Naija Girl This work has been published in the Teen Ink monthly print magazine.

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The infectious pounding of the ceremonial drums fell into the rhythm of my beating heart. Black, red, and green masked faces blurred in front of my eyes. I tried to distinguish the individuals yelling my name from the palm trees and cocoyams in the distance. “Dance, American girl!” they yelled in Igbo, our native language. “Can't you move your yam legs and dance?”

My legs turned to blocks of lead as embarrassment flooded my body. My mother had failed to mention that utter humiliation would be part of this trip. The yelling turned into taunting laughter; I searched the crowd for my cousin and siblings. One of the voices pierced my mind. “Dance, now. Aren't you a Naija girl?” I stopped moving. Not again. It was one thing not to dance well enough, be fast enough, or even black enough, but I refused not to be Nigerian enough; it was one characteristic I could not compromise. Not again.

My life has always been a giant oxymoron. Opposites, in my case, tended to attract nicely. I was a nerd who enjoyed discussing the socioeconomic issues of To Kill a Mockingbird as much as listening to hip-hop songs whose AutoTuned lyrics stemmed from the very same issues. I was a snob about indie music and films, yet had an undeniable weakness for “Keeping Up with the Kardashians.” I felt closer to authors like Amy Tan than Stephenie Meyer, and despite my glowing ebony skin, I had the voice of a commentator on NPR's “All Things Considered.” Although I lived happily within these various juxtapositions, one I could not shake was my culture.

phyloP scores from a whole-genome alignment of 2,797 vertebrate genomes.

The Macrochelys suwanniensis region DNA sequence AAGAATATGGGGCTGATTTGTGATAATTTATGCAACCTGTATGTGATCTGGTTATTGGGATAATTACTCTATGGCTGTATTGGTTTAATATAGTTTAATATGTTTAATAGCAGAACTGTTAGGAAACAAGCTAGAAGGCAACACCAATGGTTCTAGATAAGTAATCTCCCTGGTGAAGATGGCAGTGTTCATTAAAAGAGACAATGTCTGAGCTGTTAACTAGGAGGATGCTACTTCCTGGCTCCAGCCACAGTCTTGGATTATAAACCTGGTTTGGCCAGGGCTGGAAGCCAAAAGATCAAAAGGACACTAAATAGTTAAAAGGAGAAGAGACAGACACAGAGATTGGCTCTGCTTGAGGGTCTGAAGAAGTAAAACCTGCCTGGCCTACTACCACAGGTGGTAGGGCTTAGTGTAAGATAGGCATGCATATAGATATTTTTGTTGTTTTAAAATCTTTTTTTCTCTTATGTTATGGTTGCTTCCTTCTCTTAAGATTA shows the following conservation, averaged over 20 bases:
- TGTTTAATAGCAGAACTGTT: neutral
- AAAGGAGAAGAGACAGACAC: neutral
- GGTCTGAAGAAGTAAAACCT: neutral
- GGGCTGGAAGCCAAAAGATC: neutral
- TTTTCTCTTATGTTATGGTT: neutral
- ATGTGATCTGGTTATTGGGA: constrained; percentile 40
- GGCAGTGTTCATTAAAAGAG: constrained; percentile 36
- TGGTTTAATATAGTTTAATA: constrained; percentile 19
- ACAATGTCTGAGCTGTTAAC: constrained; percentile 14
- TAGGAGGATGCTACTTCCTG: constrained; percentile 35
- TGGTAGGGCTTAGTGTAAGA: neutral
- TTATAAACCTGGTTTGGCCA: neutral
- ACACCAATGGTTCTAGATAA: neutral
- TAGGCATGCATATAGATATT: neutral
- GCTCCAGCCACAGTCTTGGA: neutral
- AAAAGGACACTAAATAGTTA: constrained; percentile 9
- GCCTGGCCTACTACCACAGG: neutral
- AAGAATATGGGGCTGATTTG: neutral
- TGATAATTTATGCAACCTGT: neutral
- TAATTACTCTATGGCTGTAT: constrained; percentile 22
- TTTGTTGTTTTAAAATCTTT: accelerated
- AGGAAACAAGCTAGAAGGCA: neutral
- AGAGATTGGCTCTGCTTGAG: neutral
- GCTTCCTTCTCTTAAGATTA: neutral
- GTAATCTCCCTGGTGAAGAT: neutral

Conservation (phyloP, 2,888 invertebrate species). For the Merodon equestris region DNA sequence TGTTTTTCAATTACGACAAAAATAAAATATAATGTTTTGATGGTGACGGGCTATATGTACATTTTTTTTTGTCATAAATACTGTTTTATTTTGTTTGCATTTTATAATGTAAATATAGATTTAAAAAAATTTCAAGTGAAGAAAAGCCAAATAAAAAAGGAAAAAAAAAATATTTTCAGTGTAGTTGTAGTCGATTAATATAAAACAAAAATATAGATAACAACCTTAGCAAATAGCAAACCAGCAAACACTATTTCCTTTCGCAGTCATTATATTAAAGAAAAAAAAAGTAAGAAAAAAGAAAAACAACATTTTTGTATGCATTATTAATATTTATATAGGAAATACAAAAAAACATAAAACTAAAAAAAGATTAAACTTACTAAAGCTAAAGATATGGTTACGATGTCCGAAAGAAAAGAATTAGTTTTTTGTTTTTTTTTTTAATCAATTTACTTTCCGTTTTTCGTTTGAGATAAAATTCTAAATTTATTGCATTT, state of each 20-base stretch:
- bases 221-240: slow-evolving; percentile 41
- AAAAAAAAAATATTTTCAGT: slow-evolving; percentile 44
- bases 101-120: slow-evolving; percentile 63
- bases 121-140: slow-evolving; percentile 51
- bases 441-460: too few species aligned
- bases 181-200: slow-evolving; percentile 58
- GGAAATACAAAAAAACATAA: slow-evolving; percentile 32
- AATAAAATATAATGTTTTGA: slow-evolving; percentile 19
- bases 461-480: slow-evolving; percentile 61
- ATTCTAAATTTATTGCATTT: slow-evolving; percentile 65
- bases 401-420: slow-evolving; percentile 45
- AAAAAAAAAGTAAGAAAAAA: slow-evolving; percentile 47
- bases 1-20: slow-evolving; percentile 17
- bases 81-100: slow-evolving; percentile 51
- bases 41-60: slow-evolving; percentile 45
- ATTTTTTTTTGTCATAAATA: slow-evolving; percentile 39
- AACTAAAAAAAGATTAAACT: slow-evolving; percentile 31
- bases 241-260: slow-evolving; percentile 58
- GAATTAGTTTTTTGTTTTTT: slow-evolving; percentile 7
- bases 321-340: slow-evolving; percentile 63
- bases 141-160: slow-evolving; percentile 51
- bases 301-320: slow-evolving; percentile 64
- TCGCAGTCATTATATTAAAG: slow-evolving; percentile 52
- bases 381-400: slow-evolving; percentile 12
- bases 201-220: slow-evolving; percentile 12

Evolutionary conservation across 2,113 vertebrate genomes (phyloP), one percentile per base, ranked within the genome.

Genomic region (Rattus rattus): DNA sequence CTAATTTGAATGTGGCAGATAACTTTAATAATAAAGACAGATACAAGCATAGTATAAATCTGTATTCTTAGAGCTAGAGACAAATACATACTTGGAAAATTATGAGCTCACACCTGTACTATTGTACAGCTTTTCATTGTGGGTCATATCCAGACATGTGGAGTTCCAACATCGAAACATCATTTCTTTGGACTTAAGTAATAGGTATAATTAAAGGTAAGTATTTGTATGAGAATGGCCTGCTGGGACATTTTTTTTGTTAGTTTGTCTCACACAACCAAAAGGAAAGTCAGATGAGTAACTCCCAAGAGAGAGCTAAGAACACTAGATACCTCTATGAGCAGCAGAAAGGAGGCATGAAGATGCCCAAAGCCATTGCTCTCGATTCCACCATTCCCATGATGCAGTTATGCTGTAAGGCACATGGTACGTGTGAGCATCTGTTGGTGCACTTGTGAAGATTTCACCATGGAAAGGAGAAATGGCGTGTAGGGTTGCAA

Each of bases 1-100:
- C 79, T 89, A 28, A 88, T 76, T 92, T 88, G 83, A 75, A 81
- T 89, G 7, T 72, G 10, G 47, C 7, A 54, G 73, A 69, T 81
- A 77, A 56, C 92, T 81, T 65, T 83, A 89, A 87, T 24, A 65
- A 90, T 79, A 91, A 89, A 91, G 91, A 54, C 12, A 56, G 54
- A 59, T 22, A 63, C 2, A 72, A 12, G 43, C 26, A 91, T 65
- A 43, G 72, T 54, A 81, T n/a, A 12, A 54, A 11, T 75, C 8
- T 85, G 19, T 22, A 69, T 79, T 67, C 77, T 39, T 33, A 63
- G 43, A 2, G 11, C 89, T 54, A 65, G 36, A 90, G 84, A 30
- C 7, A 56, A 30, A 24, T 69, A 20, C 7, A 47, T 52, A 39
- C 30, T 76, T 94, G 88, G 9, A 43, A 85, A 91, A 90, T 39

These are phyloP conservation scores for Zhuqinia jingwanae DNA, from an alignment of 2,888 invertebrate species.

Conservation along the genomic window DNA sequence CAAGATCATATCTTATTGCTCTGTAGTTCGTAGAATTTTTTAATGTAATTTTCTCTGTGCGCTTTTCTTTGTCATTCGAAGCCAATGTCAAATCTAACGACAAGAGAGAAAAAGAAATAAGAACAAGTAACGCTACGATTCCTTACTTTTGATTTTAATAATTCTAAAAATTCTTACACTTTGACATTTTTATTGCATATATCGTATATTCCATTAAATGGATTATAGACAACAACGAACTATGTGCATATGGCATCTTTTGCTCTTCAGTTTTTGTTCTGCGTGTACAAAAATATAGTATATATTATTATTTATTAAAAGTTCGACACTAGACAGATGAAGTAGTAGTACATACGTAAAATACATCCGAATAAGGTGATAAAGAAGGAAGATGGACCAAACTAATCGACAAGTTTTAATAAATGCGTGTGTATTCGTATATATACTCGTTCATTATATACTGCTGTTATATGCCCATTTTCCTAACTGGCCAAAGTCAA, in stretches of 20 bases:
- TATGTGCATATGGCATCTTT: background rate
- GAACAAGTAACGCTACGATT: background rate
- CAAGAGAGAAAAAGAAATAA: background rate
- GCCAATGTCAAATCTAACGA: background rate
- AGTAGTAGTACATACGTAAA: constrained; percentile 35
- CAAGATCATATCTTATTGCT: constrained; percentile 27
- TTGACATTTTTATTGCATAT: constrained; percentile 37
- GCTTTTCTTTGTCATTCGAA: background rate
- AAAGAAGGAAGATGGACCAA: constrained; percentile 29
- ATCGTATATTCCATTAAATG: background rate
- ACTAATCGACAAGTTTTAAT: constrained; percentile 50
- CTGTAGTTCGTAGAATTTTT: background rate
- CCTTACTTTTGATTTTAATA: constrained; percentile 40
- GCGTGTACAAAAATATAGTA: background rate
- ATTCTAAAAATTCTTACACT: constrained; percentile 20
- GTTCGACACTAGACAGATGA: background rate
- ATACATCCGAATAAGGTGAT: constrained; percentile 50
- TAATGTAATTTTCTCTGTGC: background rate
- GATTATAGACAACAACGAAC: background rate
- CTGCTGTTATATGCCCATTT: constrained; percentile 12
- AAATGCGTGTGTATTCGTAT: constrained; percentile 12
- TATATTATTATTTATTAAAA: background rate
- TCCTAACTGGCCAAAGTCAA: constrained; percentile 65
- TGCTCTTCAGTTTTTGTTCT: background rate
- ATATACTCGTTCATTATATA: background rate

As a first-generation American, I often struggled with my Nigerian heritage and the American culture I had grown up in. Although my parents instilled our Naija culture in my siblings and me from a young age, it often conflicted with American customs. I
do, first and foremost, consider myself an African-American, with both my African heritage and my American upbringing playing equal roles in my life. This often felt like a game of tug-of-war, with me being pulled in two different directions, toward two lifestyles.

Out of traditional respect, I ate Naija foods like fufu, Jollof rice, and Ogbono soup with my right hand at home and chowed down on Chick-fil-A sandwiches with both hands with friends. And while my friends went out on dates, I stayed home watching my younger siblings and cousins. I usually didn't complain; I was used to it.